I was asked by a friend, an aspiring runner, about my opinion of heart rate training and it’s usefulness. His own initial research on the Web turned up info that was kind of all over the place so I thought it would make a good subject.
The idea behind heart rate zone testing is to find your personal Functional Threshold Heart Rate (FTHR). Also referred to as Max Functional Heart Rate and is similar to Lactic Threshold. Your FTHR is the maximum heart rate your body can maintain for a measured 20 minutes. This is done under controlled conditions after a thorough warm up while well rested. Regular testing of FTHR is very useful in determining optimal training and racing paces as well as gauging progress in ones fitness either up or down.
Having established you FTHR, it is used determine your personal Heart Rate Training Zones. Starting with the FTHR a percentage is used from approx 80% to 106% to determine the correct Heart Rate Zone Target for particular workouts. 80% would refer to a “Zone 1″, very easy pace and 106% refers to “Zone 5C”, maximum effort sprint with several more zones in between.
This type of training has proven highly effective as it is very focused and removes the guess work. It allows the runner to truly “dial in” a training session. It is also a good measure as to the runners current condition for training sessions. An inability to achieve and/or maintain particular heart rate zones may indicate the need for rest.
While very advanced runners may prefer to train by pace as they attempt to push their fitness to absolute maximal limits, heart rate zone training can be more effective for the majority of recreational runners. As a runner becomes stronger and more efficient their paces may increase at a much faster rate than their FTHR resulting in the runner progressing in terms of speed while maintaining the same effort.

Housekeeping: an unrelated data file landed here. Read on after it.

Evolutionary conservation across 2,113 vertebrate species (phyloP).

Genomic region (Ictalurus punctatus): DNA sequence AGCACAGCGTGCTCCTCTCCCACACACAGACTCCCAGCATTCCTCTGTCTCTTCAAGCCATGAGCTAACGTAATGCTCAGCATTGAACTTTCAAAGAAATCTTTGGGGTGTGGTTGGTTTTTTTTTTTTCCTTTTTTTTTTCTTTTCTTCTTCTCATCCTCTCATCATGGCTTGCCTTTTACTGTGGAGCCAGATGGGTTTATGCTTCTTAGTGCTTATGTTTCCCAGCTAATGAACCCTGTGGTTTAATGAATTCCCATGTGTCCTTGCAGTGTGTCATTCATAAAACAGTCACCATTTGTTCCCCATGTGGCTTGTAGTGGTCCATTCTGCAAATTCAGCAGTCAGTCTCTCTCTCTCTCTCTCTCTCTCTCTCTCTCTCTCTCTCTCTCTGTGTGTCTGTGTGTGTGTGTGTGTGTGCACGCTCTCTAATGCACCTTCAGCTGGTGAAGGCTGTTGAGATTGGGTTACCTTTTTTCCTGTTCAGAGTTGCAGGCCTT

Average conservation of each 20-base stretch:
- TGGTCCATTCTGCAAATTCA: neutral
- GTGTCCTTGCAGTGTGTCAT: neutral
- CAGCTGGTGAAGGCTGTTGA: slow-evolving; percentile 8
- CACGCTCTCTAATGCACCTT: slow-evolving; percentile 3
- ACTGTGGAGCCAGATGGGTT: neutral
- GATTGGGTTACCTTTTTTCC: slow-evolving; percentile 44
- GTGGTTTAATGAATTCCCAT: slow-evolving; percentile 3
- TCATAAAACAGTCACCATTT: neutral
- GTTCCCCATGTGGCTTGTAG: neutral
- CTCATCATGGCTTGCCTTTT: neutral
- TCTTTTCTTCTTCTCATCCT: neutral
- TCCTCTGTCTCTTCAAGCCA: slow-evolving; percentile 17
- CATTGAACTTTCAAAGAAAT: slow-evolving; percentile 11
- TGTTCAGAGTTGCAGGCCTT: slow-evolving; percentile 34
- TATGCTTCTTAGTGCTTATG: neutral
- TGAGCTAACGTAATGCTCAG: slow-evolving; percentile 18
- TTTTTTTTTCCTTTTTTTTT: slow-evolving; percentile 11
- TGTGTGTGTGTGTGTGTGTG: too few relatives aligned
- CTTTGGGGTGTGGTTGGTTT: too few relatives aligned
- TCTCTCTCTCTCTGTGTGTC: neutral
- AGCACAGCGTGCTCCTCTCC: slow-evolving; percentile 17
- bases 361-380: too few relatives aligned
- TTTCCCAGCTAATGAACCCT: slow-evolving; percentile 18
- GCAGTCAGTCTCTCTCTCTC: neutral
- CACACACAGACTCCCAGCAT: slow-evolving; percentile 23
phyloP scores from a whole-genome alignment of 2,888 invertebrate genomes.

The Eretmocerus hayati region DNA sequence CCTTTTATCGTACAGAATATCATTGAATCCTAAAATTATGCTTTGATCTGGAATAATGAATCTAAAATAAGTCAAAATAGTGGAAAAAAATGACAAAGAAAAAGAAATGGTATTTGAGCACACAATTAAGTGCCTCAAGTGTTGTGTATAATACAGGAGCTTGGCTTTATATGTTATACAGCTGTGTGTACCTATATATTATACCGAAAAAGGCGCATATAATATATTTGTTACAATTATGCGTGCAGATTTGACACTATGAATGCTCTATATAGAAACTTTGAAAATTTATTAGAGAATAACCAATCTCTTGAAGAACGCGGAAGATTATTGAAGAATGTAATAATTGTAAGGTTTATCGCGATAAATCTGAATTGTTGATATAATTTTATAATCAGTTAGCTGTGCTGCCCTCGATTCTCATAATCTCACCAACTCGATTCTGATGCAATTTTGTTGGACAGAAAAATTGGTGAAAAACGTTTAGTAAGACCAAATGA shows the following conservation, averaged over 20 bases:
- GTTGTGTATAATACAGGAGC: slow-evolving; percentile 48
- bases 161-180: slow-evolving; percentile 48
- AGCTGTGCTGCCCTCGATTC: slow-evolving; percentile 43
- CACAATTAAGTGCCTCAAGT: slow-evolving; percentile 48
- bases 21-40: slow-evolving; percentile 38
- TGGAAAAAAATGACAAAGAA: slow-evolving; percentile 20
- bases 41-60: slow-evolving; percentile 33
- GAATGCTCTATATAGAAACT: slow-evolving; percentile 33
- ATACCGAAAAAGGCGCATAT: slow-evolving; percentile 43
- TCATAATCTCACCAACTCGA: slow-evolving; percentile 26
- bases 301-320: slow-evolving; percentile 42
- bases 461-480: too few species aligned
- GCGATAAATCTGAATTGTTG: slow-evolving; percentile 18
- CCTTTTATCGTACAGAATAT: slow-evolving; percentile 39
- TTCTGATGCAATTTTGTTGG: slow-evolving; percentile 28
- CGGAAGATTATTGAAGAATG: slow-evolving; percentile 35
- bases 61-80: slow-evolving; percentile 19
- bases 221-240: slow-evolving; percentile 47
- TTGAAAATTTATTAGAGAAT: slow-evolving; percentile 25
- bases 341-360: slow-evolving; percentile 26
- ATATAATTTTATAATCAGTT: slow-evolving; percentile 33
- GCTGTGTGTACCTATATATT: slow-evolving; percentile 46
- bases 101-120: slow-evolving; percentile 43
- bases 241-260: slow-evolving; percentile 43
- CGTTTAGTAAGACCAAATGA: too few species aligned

Like they say, it never get’s easier you just get faster.
Heart Rate based training plans are laid out with Target Zones being the focus along with time or distance for the session.
For instance, a long run may look like: 20 minutes Zone 1 increasing to Zone 2 for 120 minutes CD 10 minutes Zone 1.
A tempo run may say: 15 minutes Zone 1, increase to Zone 3 for 35 minutes CD 10 minutes Zone 1.
Again, while the Heart Rate Zones may not change a whole lot over the course of a season, although some increase would be expected particularly for the newer runner, the runners paces may increase quite dramatically.
FTHR testing is best done every 3-4 weeks to maintain accuracy in training zones. A decrease in FTHR is also a big red flag for over training assuming proper testing conditions are met.
Some of the best info I’ve found on Heart Rate Training has been put out by World Class Trainer Joe Friel. He’s had a great book out called Total Heart Rate Training for several years and is still one of the most useful resources out there.
Best of luck. Run On!